This morning The Terminal sent an email to Jim Bakken, director of media relations at the University of Alabama at Birmingham (UAB), requesting a breakdown of revenue sources at the school for the last 3-5 years. We were specifically asking for those numbers to be broken down between research and non-research sources.
It is our contention that the original decision to announce the discontinuation of UAB’s bowling, rifle, and football teams would be understood in a much broader context once folks take a closer look at that data. We’ve since found other ways to make our case.
The key to this approach to the story is taking a step back and looking at the entire university and not just athletics and its budget in a vacuum. Many of the arguments associated with saving the program are based on proving UAB can afford to pay for athletics. If you base it purely on cash in hand and access to the money in the budget, this is a true statement — the school can afford to field a full slate of teams. If you remember it is one department in one of the state’s most valuable resources — and one that recently hasn’t been able to provide for merit raises, etc. — you realize it becomes a flimsy proposition quickly.
A look at the 2013 financial report (particularly pages 5 and 6 for purposes of our initial statement of facts) gives us the first lovely graphic accompanying this article. It shows the appropriations received by UAB from the state of Alabama from 2009 – 2013. It essentially suggests that appropriations have remained flat for that time frame. The findings reported by Yellowhammer News back in September shows that the total decline has been slow, but steady — a result of the recognition of UAB’s importance to the state economy. The decline for UAB (5%) incidentally is not nearly as precipitous as the ones for the main campus in Tuscaloosa (20.7%) and Huntsville (19.2%) during that same 1987-2012 time period they referenced. This will come into play at the end of this piece.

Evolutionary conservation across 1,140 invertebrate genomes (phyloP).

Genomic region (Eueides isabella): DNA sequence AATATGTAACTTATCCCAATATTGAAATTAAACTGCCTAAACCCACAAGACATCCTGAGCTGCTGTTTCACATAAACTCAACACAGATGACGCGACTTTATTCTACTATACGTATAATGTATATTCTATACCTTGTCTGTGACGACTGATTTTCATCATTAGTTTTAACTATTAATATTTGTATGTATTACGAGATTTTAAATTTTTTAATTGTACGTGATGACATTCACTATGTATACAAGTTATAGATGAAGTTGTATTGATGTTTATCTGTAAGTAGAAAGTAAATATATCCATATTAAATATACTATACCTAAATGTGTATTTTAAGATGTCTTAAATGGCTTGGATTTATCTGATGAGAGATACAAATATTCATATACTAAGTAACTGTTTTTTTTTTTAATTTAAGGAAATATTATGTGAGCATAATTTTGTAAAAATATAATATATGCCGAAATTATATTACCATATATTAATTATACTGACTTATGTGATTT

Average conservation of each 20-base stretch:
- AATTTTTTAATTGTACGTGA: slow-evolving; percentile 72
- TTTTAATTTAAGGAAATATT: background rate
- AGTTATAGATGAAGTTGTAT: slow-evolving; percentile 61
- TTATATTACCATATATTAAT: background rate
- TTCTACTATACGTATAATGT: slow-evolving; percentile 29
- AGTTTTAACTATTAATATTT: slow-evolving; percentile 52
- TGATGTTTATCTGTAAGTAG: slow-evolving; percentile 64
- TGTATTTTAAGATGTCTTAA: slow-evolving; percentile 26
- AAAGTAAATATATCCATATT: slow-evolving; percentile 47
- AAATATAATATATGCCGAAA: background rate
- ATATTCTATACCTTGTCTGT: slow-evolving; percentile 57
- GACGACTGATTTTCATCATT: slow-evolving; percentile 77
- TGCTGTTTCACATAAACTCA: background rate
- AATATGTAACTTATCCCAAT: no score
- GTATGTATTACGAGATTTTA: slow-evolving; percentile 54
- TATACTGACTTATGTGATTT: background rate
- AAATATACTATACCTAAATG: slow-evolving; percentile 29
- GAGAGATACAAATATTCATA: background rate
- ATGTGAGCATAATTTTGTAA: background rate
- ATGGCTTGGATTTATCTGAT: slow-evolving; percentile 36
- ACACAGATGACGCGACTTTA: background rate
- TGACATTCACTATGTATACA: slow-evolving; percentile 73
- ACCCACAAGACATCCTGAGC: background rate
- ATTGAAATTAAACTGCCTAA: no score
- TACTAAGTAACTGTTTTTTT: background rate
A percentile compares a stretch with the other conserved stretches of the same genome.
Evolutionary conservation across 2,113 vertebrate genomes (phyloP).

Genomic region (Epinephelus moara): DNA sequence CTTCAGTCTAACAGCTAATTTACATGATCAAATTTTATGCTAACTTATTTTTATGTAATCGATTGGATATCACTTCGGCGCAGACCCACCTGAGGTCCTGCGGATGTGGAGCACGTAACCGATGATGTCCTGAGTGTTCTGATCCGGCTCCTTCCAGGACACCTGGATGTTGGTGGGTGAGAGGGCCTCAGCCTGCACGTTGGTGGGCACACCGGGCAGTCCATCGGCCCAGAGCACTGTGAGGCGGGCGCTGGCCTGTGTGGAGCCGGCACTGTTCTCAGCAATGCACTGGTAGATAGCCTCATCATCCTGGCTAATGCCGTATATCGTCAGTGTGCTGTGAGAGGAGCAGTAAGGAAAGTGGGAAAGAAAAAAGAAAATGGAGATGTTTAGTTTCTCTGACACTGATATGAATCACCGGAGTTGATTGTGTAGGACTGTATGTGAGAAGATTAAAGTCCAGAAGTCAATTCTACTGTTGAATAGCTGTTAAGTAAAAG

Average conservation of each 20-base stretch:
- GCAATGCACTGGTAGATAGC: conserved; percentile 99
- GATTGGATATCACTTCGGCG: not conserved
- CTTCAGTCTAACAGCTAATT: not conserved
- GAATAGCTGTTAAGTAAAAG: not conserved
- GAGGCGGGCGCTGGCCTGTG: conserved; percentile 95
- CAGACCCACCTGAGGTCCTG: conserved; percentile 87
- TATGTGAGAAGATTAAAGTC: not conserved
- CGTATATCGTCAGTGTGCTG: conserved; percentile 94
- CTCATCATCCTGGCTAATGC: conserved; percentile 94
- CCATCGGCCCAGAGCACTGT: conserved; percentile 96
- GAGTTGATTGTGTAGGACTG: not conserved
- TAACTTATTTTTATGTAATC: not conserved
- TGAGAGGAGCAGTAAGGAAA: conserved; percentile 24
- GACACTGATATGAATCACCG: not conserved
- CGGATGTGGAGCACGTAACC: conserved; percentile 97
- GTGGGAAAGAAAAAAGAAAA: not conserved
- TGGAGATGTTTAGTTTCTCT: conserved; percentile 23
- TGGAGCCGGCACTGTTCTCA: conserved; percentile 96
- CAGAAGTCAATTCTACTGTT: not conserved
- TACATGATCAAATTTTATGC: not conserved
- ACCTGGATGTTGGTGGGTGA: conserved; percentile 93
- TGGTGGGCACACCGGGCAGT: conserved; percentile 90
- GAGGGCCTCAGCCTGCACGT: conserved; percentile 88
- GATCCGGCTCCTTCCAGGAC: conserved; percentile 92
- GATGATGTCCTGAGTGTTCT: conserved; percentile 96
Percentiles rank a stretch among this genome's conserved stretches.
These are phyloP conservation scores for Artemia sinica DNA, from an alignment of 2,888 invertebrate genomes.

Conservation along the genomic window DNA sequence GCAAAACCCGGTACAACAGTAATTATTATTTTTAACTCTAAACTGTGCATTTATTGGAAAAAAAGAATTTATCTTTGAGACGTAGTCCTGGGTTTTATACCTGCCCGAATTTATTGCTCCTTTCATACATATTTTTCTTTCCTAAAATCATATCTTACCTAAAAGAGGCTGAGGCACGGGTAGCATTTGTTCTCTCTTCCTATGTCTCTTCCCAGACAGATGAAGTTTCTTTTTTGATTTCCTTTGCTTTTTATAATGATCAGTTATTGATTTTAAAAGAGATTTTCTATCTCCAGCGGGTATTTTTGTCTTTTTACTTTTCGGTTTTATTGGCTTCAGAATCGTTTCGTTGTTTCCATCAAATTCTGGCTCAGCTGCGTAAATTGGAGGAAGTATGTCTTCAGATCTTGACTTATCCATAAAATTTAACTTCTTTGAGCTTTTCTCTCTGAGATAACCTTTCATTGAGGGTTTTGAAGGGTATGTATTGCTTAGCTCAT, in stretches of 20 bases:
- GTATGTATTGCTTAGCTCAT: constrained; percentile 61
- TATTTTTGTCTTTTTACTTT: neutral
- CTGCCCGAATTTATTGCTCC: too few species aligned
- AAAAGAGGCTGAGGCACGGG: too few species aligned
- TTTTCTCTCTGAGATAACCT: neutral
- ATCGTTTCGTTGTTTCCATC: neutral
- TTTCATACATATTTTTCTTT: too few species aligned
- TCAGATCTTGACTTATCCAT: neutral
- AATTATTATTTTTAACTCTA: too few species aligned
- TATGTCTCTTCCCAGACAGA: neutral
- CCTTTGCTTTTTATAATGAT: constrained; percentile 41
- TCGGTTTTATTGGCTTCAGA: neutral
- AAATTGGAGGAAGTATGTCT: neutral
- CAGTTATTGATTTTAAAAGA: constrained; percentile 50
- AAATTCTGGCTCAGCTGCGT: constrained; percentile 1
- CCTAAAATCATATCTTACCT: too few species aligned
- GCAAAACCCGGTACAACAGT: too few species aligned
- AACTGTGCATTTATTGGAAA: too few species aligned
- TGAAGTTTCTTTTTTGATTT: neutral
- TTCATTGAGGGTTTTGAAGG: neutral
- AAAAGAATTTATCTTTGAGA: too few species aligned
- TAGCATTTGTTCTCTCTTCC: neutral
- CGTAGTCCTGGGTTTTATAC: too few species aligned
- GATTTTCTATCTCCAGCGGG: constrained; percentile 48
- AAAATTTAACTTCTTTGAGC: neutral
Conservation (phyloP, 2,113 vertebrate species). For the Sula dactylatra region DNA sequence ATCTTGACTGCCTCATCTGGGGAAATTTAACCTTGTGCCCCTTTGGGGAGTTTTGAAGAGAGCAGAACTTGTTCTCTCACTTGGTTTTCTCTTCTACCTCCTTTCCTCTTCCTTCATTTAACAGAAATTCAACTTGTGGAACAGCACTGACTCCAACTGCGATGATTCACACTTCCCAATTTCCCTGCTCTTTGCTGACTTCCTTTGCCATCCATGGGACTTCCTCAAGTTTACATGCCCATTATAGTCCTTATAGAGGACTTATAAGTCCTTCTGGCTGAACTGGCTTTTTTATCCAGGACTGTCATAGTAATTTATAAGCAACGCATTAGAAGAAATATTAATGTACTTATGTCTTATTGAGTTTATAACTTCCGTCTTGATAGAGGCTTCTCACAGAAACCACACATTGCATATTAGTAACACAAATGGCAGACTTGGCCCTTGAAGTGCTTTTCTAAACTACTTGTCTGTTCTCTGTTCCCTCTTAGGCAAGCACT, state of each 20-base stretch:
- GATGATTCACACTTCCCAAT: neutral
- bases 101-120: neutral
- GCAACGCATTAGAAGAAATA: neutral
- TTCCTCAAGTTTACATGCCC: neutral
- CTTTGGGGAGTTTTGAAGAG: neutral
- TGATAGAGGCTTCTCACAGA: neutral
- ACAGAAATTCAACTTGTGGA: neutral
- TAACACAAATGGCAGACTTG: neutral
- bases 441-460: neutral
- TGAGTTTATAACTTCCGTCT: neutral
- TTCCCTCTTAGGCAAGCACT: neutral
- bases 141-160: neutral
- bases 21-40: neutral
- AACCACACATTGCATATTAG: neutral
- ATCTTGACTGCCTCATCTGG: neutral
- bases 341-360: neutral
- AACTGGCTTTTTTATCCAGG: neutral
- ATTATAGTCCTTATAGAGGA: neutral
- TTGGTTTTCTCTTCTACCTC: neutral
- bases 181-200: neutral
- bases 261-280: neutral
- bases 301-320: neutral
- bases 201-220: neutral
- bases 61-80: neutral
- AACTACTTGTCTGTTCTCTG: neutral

A look back at this piece filed by former Birmingham News reporter Hannah Wolfson in September 2011 shows that the budgets for all three schools in the university system rely heavily on increasing enrollment numbers. Officials have tried very hard to resist raising student fees and tuition, even though that’s the only non-research related funding potentially under the school’s control. It’s what allows them to pay for non-hospital and non-research faculty related positions. It also allows for the subsidy for athletics. Basically, non-research related funding is what’s used to pay for most of the non-hospital positions at UAB. That would be the reason for the use of the second graphic taken from the report in this piece. The inability to see significant increases in funding means you can’t afford cost of living increases, non-capital efforts, or (as evidenced on Tuesday) pay raises for coaches in athletics if the program is being propped up via a subsidy from the academic side. Research funds can’t necessarily be used because they’re basically earmarked for specific projects.
One thing to remember as you look at when this article was filed is what else was going on at the time — the UAB on-campus stadium effort. It provides the basis for another theory as to why it was never taken up by the Board of Trustees for consideration two months later.
Following this to its logical conclusion, it can be hypothesized that Ray Watts didn’t cut football because he was out to hurt UAB; he cut football to keep UAB from suffering a fate similar to the current situation at the University of Maryland – a hiring freeze for all non-research related positions. It would also explain not only why Carol Garrison resigned before but why Judy Bonner announced her resignation late last year at Alabama. It also explains why the university has been so excited with regard to its recent increases in research funding, specifically from the National Institutes of Health.
Incidentally, Maryland did just announce this brand new project — one that won’t be affected by their hiring freeze. This is after they made a move back in 2012 that may look familiar to those who’ve been following the UAB situation — except they chose to keep football.
There are other effects to this effort — ones we’re continuing to investigate at this time.